More groups have organized against the pipeline recently including Bakken Pipeline Resistance Coalition (fb / tw) along with the more established Des Moines group Iowa Citizens for Community Improvement have organized protests and court support for people fighting the pipeline in legal channels.
Strengthening of America’s “energy independence” is one selling point of the Dakota Access Pipeline, orBakken Oil Pipeline, that will snake thru the Dakotas, Iowa, and Illinois, bringing Bakken crude oil to a facility in Patoka, Illinois to be transferred down to Texas.
A new report by The Intercept, points to why “at least a portion of the oil [that goes to Patoka] may well end up as exports to foreign markets”. In new Energy Transfers Partners LP (ETP) conference documents, a slide shows that ETP is in a prime location for energy exports. DAPL’s initial financiers are working on selling shares of the pipeline “operator” entity:
Investor financial networks drive DAPL forward as low prices gut Bakken oil industry
To frame DAPL’s economic context, it is important to note that the money for setting up the project, including its credit line for upfront expenses, comes from groups like investment banks (for example, Goldman Sachs is a lead DAPL investor). Frequently, these investment banks entice other large institutional investors like mutual funds and pension funds to park their money in the project, and later the “operator” entity which runs the pipeline. This forms a complex network which may be vulnerable to political pressure for divestment.
Even the most cynical investor would have to concede that oil projects are a questionable risk in an era of $45/barrel prices. Analyst Art Berman observed in Nov. 2015 that $45 NYMEX oil prices actually represent a Bakken region price of just $30/barrel, which is a very unprofitable price point for most producers in the Bakken region.
In the August 12th, 2016 “Directors Cut” newsletter, Lynn Helms, from the NDIC Department of Mineral Resources states that the local Bakken oil price is still only $32. The statewide count of oil rigs is down 84% from its high in mid-2012. They commented in the report:
Operators remain committed to running the minimum number of rigs while oil prices remain below $60/barrel WTI. The number of well completions was almost unchanged from 45(final) in May to 44(preliminary) in June. Oil price weakness is the primary reason for the slow-down and is now anticipated to last into at least the third quarter of this year and perhaps into the second quarter of 2017.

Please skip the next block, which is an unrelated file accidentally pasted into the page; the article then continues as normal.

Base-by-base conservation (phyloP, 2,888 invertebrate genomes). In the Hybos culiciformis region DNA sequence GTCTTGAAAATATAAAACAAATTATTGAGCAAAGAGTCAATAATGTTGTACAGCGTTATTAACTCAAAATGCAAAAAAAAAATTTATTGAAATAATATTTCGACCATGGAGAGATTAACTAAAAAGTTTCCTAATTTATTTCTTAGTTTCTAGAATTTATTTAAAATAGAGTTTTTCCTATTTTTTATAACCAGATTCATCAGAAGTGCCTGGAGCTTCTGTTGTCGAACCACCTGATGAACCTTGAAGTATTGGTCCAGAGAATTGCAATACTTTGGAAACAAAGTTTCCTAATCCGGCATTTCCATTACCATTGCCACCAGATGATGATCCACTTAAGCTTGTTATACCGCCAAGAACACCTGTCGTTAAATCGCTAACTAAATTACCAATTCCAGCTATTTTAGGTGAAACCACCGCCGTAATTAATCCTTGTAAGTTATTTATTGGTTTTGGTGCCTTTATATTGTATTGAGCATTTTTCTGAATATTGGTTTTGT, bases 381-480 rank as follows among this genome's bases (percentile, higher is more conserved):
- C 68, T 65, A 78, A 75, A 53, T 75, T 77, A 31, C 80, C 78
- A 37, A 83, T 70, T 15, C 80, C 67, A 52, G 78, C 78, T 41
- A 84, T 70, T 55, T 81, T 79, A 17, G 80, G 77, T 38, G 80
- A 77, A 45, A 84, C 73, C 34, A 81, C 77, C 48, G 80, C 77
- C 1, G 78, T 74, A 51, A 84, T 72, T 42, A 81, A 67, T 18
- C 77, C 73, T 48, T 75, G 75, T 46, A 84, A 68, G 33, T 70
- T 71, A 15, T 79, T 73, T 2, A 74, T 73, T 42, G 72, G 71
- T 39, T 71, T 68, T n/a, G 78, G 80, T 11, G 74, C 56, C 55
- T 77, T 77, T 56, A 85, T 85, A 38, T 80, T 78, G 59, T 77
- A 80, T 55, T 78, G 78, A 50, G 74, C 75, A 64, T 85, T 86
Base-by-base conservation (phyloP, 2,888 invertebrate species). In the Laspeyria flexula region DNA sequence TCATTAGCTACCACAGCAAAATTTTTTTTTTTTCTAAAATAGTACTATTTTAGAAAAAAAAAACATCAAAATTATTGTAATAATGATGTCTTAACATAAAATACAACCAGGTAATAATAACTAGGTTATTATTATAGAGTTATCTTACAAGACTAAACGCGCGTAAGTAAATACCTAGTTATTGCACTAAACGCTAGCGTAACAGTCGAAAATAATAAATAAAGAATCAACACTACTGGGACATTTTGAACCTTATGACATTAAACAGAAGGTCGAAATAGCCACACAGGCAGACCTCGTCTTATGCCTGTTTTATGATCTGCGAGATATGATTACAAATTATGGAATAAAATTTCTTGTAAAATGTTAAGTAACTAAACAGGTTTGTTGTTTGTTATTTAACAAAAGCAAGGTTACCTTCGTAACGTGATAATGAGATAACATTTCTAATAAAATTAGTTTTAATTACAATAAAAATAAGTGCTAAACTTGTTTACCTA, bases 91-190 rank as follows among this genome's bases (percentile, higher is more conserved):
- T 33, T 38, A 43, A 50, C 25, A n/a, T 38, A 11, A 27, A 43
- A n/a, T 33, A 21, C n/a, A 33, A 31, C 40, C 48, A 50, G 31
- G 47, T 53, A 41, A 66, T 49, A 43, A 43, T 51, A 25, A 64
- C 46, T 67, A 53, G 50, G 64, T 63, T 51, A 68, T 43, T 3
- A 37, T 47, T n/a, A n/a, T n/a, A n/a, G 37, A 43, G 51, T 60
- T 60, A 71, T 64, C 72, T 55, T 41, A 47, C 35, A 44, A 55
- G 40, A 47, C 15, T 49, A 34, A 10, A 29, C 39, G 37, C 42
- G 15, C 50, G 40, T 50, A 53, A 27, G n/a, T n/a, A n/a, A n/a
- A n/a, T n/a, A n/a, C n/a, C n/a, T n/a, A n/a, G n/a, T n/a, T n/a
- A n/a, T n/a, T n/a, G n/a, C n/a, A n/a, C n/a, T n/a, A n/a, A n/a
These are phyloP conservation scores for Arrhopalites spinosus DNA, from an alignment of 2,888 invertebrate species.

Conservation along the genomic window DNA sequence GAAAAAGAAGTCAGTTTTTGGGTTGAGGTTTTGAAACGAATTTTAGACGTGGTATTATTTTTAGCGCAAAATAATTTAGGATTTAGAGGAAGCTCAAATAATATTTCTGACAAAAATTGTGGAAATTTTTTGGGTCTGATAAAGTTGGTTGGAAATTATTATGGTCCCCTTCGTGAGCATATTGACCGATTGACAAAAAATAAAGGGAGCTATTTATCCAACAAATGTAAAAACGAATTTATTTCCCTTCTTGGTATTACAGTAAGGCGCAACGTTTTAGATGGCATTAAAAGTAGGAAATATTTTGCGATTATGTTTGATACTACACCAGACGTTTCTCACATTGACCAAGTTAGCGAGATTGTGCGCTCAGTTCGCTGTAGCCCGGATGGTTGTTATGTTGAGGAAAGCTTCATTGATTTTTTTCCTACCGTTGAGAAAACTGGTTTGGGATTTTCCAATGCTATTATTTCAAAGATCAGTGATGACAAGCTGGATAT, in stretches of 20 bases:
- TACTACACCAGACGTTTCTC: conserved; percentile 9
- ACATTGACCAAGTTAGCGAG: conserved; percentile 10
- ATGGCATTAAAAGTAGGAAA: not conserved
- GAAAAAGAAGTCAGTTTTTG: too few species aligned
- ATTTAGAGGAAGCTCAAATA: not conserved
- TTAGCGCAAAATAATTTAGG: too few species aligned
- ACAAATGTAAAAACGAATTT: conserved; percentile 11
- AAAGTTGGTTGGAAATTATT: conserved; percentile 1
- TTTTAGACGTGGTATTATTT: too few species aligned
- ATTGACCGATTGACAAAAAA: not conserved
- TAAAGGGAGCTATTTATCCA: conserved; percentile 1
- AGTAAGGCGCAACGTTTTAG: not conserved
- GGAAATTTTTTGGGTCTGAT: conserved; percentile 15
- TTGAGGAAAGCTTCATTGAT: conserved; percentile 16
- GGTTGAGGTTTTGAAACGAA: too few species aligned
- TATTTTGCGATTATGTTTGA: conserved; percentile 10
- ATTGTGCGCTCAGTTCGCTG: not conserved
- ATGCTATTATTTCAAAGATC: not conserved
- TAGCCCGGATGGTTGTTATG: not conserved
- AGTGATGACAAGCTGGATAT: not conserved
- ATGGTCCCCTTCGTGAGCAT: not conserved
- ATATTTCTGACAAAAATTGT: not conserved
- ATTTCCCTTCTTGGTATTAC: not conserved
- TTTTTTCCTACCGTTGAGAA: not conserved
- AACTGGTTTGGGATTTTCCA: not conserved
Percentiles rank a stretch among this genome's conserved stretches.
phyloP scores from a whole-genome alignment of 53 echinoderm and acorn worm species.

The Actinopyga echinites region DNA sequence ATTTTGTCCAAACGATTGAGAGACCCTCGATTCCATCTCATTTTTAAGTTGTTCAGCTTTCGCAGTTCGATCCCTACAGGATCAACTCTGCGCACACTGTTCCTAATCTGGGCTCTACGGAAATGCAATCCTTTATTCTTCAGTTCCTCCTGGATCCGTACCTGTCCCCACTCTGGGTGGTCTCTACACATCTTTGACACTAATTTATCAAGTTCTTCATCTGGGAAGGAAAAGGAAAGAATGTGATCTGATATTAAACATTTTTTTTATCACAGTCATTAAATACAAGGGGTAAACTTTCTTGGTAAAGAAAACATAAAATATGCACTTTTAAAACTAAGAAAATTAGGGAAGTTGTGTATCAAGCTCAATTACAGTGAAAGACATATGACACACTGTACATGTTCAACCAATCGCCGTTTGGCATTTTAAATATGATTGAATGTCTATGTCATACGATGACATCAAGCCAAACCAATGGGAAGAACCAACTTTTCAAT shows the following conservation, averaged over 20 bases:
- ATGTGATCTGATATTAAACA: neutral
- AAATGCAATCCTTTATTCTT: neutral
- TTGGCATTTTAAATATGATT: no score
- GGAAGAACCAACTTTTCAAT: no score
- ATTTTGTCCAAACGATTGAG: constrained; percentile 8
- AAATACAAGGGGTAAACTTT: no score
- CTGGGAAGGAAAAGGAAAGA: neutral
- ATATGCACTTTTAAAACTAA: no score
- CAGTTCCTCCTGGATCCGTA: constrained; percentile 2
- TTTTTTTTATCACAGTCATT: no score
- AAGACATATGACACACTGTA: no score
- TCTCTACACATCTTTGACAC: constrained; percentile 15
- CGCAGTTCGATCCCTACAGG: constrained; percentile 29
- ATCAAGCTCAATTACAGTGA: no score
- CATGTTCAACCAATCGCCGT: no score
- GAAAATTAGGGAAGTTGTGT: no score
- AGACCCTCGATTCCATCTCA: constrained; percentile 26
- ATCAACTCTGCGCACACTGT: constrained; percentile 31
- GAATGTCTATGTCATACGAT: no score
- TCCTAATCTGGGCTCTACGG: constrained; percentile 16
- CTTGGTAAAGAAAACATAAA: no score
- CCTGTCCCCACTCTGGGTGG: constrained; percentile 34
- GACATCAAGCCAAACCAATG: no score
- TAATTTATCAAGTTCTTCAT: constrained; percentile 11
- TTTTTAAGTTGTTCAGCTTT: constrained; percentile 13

With no end in sight for low prices inside US markets, regional investors are desperate to unload this oil overseas. Every company in the “oil patch” has debts they need to roll over with oil sale cash at unsustainably low prices. Hence, they share a desperate need to get DAPL online to “drain” the glut they have needlessly created, exporting first to Illinois, then Texas and overseas.
The oil debt bubble is not limited to the United States. The Canadian banks which put around $100 billion into failing conventional and tar sands projects have faced dire headlines all year, due to theirrisky bets on the failed oil boom.
It was reported late in August that Marathon and Enbridge are picking up 36.75% of the project’s ownership: “When complete, Energy Transfer and Sunoco will own 38.25% of the DAPL and Phillips 66 will continue to own 25%.” Roughly a quarter of Phillips 66 is owned by Warren Buffett’s Omaha-based company Berkshire Hathaway.
Researchers with Food & Water Watch developed this research into the network of business and investment entities driving the Dakota Access Pipeline across the prairie. Click “next” to see each layer of business activity.
As we described in our September 6th report, online investment data shows the precise shareholdings and bond holdings in Energy Transfer Partners LP as of the end of June 2016, and Stockzoa provides similar data.
The Commonwealth of Pennsylvania has nearly 5 million shares worth $192 million invested in ETP, mainly via Pennsylvania Public Schools Retirement System. Guided by advisors at massive banks, government-backed public sector pension funds form an important pillar of fossil fuel project finance in the US, including the Dakota Access Pipeline.
Sunoco Logistics Partners, also based in Pennsylvania, is another major investor. Research on this network has alerted many activists that there many political pressure points at which they could force divestment from this project.
If you have more information about the Dakota Access Pipeline or similar projects please contact [email protected].